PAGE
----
When money is short, you may tighten your belt by cutting your budget to economize. Likewise, you can practice word economy by tightening your writing.
Word economy is essential in newspaper, magazine and newsletter writing, where space is limited. Editors must carefully plan each issue and set word limits. Exceed those limits and you complicate the editor’s task. Disregard those limits regularly and you may lose assignments.
The best way to cut word count without sacrificing content is to eliminate unnecessary words and phrases. Depending on how bloated your writing is, you could reduce word count by 10 percent or more with good editing.
After you’ve finished the first draft, switch to an editing mode. Look at the manuscript as though you’ve never seen it before and cut the fat.
Examine each word and phrase. Follow this maxim: Don’t use several words when one will do the job. Can you name something with one word instead of two? Can you replace that five word phrase with two words?
To tighten your writing, eliminate these bloaters:
- Formal and archaic expressions that slow down communication. Examples include words like henceforth and hereafter, for all intents and purposes, suffice to say, deem it inappropriate, pursuant to his request, null and void. Keep your word choice conversational and contemporary.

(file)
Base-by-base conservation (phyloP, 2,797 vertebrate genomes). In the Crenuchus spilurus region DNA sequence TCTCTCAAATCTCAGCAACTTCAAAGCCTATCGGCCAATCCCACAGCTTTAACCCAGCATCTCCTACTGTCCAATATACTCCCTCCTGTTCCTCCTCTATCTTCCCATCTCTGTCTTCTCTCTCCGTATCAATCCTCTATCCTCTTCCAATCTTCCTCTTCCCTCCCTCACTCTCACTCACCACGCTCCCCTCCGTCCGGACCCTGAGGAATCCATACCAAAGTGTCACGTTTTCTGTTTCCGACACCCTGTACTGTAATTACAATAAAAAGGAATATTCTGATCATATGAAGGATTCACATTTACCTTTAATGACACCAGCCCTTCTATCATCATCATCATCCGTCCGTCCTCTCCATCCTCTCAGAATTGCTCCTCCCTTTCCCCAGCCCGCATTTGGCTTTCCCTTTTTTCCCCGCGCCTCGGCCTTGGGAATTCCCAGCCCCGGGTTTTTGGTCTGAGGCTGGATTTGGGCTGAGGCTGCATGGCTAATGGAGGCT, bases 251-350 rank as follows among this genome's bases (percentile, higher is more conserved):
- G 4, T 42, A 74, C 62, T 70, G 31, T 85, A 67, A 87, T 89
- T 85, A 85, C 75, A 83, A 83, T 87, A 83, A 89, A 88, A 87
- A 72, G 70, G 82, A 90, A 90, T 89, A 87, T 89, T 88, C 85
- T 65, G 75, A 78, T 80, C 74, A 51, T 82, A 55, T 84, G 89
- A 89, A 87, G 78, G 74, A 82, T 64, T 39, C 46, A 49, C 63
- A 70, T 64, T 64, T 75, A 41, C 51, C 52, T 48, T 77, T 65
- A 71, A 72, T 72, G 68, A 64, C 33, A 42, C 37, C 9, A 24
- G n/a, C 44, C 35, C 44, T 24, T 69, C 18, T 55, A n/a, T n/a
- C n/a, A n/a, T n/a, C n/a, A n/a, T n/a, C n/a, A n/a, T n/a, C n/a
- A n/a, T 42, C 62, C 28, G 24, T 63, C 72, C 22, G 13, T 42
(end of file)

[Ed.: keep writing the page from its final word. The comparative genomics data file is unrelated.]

- Redundancies. Don’t use two words that convey the same meaning. The adjective or adverb in each of these samples can be dropped: official business, current trend, new innovation, advance planning, end result, first priority, basic fundamentals, entirely eliminate, join together.
- Clichés. Avoid such writing as: easier said than done, in the final analysis, leaves much to be desired, placed its seal of approval on, a step in the right direction, in this day and age, in the event that.
- Vague expressions. Don’t use vague, wordy expressions to mask uncertainty, as when you can’t be precise about a number. Instead, use one simple word to express the concept. Examples: a great number of times – often; a little less than – almost; a small number of – few; a large number of – many; once in a great while – seldom; in the majority of cases – usually.
- Jargon. Every field has its gobbledygook. These in-group words may create an aura of exclusive knowledge, but they inhibit communication. In your writing, translate the in-words of various professions into plain English. Replace impose parameters with set limits; rapid oxidation with fires; indemnify the insured with cover; duly constituted authority with government agency; and collateral damage with civilian casualties.
- Fear of simplicity. Some writers believe that wordiness equals eruditeness. They sprinkle their manuscripts with excessive phrases when one word will do the job. Common offenders and suggested replacements include:
at no time – never
at this point in time – now
in the near future – soon
during the time that – while
once in a great while – seldom
called attention to the fact – reminded
came to a stop – stopped
draw to a close – end
called a meeting – met
due to the fact that – because
despite the fact that – although
on behalf of – for
in the event that – if
told his listeners that – said
When your manuscripts carry all that extra weight, communication slows down. Word economy makes writing leaner, more muscular, less encumbered. By learning to write tighter, you’ll please editors, save them time, and find your manuscripts are edited less.